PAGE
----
In Europe and in the United States, when you hear about conservation, you often think about international nonprofits such as the World Wildlife Fund, and of the discussion about zoos in "developed" countries: should animals be kept in captivity for our children and for us to gaze at behind a fence? Is the money they raise for conservation worth the sacrifice of these animals' lifestyle?  On the ground, there are many more people involved in conservation. Southern Africa has a large portion of the world's giraffes, lions, rhinoceros, hippopotamus, elephants, as well as a plethora of various antelopes and birds. Mitchel and Picket at Sinamatella Camp, Hwange, Zimbabwe, 2021 Picket Chabwedzeka is one of these people on the ground. He is a Game Reserve Manager and Senior Ecologist at the Victoria Falls Private Game Reserve in Zimbabwe. He was born and raised in Harare. Growing up, he had no prior knowledge of careers in wildlife preservation, until after finishing his hig

Ashanti Design: Joyful Design and Sustainability

The store at Kloof Street, Cape Town One of the benefits of social media is that it showcases small businesses at a lesser cost to them than mainstream advertising. From realtors to children's clothing to handicrafts from all over the world, you can find so many wonderful small businesses. In the United States, small businesses create the majority of jobs. Ashanti Design's joyful multicolored striped bean bags and ottomans stand out easily. And the items are made from recycled fabric remnants to boot! Not only does Ashanti have great designs, but it is also a business based on sustainability on many levels, and on helping people in different parts of Sub-Saharan Africa make a living. Away from Africa held an interview with Rob Walker, the founder of Ashanti Design, in Cape Town, South Africa. - How did the business get started? We used to work with an American NGO funded by USAid and other foundations, Aid to Artisans  (ATA). We did a lot of work with them in Mozambique. This

ESSACA in Yaounde meets with Adil Dalbai from DOM Publishers

The ESSACA architecture school is featured in the Architectural Guide Sub-Saharan Africa, Cameroon chapter. Diane Chehab and Epee Ellong, authors of The African Dwelling from Traditional to Western Style Homes  coordinated the Cameroon chapter, as well as wrote several articles for the Guide. Architectural Guide Sub-Saharan Africa  was published on the ESSACA blog (in French).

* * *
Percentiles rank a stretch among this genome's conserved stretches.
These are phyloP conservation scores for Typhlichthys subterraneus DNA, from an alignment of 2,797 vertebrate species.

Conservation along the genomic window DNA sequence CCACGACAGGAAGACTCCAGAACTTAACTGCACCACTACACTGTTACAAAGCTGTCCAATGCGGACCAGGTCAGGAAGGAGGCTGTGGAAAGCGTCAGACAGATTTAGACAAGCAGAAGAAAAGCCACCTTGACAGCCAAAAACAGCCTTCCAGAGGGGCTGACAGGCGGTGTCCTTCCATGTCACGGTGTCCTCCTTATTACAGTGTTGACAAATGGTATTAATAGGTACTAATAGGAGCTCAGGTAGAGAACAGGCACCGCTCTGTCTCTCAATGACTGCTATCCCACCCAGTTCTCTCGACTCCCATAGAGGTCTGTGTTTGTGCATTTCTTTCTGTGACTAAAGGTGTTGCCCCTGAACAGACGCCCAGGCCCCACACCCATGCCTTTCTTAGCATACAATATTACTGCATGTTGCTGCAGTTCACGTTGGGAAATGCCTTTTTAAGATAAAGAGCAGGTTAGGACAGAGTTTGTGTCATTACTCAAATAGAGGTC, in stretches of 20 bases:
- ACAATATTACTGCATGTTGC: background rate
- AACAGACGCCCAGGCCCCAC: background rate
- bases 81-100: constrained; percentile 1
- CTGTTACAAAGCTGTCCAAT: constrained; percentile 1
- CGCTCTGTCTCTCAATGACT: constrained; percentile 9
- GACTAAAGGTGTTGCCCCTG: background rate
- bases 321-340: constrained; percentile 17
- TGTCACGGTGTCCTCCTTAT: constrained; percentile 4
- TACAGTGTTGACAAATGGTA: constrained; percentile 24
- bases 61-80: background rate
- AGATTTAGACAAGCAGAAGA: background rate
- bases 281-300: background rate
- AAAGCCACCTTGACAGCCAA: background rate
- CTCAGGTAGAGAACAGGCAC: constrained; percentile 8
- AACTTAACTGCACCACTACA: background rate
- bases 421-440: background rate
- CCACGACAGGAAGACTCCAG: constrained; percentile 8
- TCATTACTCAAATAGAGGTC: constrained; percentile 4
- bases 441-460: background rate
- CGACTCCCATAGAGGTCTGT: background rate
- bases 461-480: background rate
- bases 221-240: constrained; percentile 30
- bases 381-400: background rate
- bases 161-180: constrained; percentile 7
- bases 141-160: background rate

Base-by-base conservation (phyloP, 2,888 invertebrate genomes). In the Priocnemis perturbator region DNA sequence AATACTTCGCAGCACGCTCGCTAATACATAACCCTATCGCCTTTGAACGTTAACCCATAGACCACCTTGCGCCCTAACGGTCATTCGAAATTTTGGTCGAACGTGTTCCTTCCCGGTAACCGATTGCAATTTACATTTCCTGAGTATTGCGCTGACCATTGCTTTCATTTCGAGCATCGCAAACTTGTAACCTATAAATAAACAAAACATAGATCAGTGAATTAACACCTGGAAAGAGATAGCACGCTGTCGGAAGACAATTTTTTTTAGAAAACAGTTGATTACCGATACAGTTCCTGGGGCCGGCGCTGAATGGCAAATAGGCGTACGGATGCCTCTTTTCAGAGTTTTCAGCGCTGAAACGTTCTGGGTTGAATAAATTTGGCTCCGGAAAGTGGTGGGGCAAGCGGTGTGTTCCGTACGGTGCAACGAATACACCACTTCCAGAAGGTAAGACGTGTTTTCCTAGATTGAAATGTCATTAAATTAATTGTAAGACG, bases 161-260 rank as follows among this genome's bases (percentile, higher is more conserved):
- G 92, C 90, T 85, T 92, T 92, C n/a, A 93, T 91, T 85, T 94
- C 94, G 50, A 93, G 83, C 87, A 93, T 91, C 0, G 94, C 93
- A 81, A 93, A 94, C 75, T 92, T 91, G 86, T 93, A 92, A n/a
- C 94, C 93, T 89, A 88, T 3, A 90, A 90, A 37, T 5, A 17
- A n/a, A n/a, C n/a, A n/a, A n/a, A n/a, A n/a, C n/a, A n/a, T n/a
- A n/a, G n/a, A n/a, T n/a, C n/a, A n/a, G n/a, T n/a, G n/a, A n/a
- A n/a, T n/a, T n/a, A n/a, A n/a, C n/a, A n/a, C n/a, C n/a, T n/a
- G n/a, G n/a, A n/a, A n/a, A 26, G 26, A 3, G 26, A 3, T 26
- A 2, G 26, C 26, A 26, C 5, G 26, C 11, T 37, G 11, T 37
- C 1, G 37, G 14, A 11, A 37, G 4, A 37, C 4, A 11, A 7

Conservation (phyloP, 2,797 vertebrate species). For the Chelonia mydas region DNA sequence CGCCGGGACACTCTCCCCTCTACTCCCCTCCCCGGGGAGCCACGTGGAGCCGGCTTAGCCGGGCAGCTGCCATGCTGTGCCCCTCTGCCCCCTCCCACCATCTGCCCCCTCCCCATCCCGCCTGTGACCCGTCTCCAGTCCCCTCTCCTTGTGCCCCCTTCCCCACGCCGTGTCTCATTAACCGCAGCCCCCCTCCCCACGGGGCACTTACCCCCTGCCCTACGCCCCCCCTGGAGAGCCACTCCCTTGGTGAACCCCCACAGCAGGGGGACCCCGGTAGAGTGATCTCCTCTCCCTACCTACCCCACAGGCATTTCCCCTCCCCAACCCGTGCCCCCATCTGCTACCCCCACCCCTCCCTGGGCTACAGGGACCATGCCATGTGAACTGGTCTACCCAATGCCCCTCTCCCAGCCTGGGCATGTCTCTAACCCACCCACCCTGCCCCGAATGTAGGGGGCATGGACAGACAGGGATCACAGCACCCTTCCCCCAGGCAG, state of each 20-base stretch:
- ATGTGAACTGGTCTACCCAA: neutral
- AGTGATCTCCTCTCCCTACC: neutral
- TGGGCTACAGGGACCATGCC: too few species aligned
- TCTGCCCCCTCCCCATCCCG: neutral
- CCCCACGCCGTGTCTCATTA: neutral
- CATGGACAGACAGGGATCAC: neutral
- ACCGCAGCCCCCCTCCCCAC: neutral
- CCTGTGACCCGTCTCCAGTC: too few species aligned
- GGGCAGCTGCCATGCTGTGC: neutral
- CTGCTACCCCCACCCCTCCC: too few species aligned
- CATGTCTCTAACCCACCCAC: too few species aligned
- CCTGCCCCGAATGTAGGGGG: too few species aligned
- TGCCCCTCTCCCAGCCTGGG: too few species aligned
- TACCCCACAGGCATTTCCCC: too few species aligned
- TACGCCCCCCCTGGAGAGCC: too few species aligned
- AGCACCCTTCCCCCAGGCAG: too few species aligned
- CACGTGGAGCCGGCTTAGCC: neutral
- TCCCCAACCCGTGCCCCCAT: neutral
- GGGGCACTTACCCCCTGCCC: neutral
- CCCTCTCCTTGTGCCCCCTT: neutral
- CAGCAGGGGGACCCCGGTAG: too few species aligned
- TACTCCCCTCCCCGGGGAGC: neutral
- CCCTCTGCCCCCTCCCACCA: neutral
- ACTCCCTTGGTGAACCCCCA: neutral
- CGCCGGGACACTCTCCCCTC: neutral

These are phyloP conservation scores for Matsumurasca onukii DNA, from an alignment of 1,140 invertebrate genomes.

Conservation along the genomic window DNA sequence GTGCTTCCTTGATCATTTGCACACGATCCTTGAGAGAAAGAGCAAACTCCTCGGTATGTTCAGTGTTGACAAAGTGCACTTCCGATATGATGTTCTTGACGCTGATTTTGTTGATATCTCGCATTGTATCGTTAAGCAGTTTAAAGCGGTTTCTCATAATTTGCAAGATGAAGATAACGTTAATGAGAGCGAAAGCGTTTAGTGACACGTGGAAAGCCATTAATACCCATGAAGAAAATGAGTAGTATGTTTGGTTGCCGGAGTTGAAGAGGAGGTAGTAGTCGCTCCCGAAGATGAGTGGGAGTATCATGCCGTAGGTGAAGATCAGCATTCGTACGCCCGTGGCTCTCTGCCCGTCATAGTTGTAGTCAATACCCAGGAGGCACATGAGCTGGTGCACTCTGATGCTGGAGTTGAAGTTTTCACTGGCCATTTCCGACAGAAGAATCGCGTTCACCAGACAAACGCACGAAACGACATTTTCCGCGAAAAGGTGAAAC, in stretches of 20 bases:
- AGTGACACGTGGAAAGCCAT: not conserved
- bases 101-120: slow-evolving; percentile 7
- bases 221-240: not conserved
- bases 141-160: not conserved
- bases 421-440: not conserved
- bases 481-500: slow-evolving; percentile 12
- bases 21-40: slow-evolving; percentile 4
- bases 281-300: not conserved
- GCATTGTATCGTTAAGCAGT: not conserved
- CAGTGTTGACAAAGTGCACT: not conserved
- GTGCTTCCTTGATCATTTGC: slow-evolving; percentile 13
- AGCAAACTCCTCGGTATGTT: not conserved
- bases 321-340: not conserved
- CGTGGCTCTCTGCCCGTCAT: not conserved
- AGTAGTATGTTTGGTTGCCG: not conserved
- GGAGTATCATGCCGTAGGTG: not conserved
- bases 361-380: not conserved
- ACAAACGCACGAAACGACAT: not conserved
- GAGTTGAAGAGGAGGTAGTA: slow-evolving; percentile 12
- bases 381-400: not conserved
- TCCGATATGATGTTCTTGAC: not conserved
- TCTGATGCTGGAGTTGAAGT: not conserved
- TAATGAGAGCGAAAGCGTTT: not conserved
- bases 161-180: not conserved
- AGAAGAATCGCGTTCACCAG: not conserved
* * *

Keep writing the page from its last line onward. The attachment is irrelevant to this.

Minneapolis Institute of Art

 There is a photo exhibition at the MIA (Minneapolis Institute of Art): Todd Webb in Africa: Outside the Frame . It's free to view online .  As per the MIA website: This exhibition presents a recently recovered photographic series taken by American documentary photographer Todd Webb in 1958. Commissioned by the United Nations to document emerging industries and technologies in Ghana, Kenya, Northern Rhodesia (now Zambia), Southern Rhodesia (now Zimbabwe), Somalia, Sudan, Togo, and Tanganyika and Zanzibar (both now Tanzania), these early color photographs went largely unused by the U.N.’s publications. Their neglect or suppression by the organization mandates a closer investigation, and animates our interpretation of the images, as well as our attempts to understand Webb’s intentions in creating them. <br /> Webb’s photographs present an outsider’s view onto the social, political, and cultural dynamics on the continent at a critical period between colonialism and independence.